Named for the intense scarlet color given to the walls in the mid-19th century reign of Napoleon III, these rooms originally featured paintings by 17th- and 18th-century French masters. These have been joined by some of the most important – and most expansive – canvasses from the late 18th and 19th centuries, including the one that made Napoleon the Great exclaim, “One can walk through this painting!” At nearly 20 feet high and 33 feet wide, and with a title almost as long, Jacques-Louis David’s The Consecration of the Emperor Napoleon and the Coronation of the Empress Joséphine in Notre-Dame Cathedral on 2 December, 1804 puts you right in the middle of the action.
The collapse of the Napoleonic regime at Waterloo in 1815 ushered in a tumultuous period for French politics. The restoration of the monarchy was supposed to ensure safety and stability, but inadequacy and incompetence nearly wrecked the ship of state. Marvel as your Guide recounts the controversy that surrounded Théodore Géricault’s The Raft of the Medusa at its presentation at the 1819 Salon, arguably the most important annual or biannual art event in the Western world from 1748 to 1890, held in the Louvre’s famous Salon Carré.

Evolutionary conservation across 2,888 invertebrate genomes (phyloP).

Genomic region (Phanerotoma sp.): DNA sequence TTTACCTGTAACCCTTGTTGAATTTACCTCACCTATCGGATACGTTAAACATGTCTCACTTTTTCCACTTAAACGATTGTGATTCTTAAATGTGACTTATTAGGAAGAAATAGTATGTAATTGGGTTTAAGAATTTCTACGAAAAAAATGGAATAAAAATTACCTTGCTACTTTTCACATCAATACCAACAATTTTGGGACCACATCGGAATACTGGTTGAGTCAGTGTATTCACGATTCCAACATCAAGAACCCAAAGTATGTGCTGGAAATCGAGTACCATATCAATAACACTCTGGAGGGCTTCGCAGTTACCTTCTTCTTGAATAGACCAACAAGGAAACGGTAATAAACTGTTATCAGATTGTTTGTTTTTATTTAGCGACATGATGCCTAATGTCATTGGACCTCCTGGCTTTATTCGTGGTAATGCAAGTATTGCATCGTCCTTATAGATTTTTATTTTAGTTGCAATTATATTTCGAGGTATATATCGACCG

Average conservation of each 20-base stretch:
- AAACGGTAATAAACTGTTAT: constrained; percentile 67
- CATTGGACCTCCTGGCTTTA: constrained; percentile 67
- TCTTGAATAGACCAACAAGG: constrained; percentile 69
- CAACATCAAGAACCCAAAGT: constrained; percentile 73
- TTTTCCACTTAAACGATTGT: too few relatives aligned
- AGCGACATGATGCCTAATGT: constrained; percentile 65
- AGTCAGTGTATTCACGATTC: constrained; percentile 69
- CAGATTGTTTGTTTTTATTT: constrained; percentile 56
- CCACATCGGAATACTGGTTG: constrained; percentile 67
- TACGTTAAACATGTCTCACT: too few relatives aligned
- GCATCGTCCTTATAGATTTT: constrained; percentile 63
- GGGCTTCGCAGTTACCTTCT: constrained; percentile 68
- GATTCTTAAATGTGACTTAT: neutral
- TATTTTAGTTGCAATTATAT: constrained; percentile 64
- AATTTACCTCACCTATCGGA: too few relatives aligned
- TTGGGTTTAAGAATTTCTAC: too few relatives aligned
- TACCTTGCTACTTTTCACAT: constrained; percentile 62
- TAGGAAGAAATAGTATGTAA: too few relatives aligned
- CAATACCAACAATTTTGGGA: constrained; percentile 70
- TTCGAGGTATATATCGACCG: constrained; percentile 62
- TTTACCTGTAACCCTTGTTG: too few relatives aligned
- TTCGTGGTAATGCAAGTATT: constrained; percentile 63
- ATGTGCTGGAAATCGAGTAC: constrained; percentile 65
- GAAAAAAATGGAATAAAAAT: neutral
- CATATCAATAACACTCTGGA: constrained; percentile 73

Another blow, a fatal one this time, was struck to the restored Bourbon monarchy in 1830 with an uprising against the autocratic rule of King Charles X. Eugène Delcroix’s evocative Liberty Leading the People depicts citizens of all ages and classes – university students and bourgeois gentlemen, urban workers and young boys – rising up to resist tyranny. By the time he painted this stirring scene, Delacroix had already established himself as the most prominent figure of the new and burgeoning Romantic Movement. This oversized tableau packs all the emotional punch that the Romantics were so good at delivering.
Italian Sculpture in the Michelangelo Gallery